In Figure 1, the hand grip portion 16 of the preferred embodiment is semi-circular and has an integrally formed groove 20 positioned along its outer semicircular perimeter.
The groove 20 are contiguous with two channels 26 which pass through the hand grip portion 16 and the elongate portion 14 to lead into the interior of the bag through exit apertures 28. Channels 26, groove 20 and exit apertures 28 together enable a cord 18 to be threaded internally through the handle 12. The cord 18 may be a rope, a plastics tube, or a shock cord. A knot 24 or a metal clip is provided at each end of the cord 18 to prevent the complete length of cord from being pulled through exit apertures 28. The length of the cord or its elasticity enable to move between extended and retracted positions.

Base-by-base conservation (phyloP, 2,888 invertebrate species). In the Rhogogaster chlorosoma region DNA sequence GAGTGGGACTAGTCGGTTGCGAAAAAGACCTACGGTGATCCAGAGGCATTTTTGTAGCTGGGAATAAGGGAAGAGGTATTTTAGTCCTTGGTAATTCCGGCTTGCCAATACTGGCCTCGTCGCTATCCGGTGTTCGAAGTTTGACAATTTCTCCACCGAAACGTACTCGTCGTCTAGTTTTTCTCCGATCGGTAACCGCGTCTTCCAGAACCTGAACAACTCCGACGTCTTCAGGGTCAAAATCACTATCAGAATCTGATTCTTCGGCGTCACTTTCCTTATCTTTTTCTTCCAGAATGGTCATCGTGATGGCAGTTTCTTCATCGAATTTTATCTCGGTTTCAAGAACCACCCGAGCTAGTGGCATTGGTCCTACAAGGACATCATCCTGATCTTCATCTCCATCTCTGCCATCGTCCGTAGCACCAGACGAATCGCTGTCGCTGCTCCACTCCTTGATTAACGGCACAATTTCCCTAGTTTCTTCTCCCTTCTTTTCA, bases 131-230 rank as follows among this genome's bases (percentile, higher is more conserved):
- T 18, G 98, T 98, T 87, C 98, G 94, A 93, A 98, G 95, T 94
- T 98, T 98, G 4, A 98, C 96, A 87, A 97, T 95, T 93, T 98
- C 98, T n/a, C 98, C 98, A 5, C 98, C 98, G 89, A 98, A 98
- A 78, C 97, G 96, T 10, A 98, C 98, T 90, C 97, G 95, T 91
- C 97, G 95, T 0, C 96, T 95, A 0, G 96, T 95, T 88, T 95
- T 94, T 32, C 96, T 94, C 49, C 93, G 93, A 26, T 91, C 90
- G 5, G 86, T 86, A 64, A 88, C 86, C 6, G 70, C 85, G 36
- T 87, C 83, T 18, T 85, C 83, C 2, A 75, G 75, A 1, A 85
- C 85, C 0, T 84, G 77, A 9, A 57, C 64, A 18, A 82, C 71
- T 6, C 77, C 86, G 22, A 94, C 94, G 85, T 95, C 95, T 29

In its extended position, the cord 18 is pulled clear of groove 20 creating a loop 30 using the extra length of cord provided. In this position, the knots 24 abut the smaller diameter exit apertures 28 and in doing so support the weight of the bag. The loop 30 created by the excess
cord can then be hooked around larger items than would be suitable for the finger aperture 22, such as a vehicle head restraint or more awkward supports such as hooks provided on grab handles in motor vehicles.
In its retracted position, the cord 18 sits flush in the groove 20, such that it follows the shape of the finger grip section 16. In this position any excess cord may merely protrude from exit apertures 28. With this arrangement the free ends of cord 18 merely dangle inside the bag (not shown).
If the cord 18 is a shock cord then it can simply fit within the channel 26 without intruding into the bag.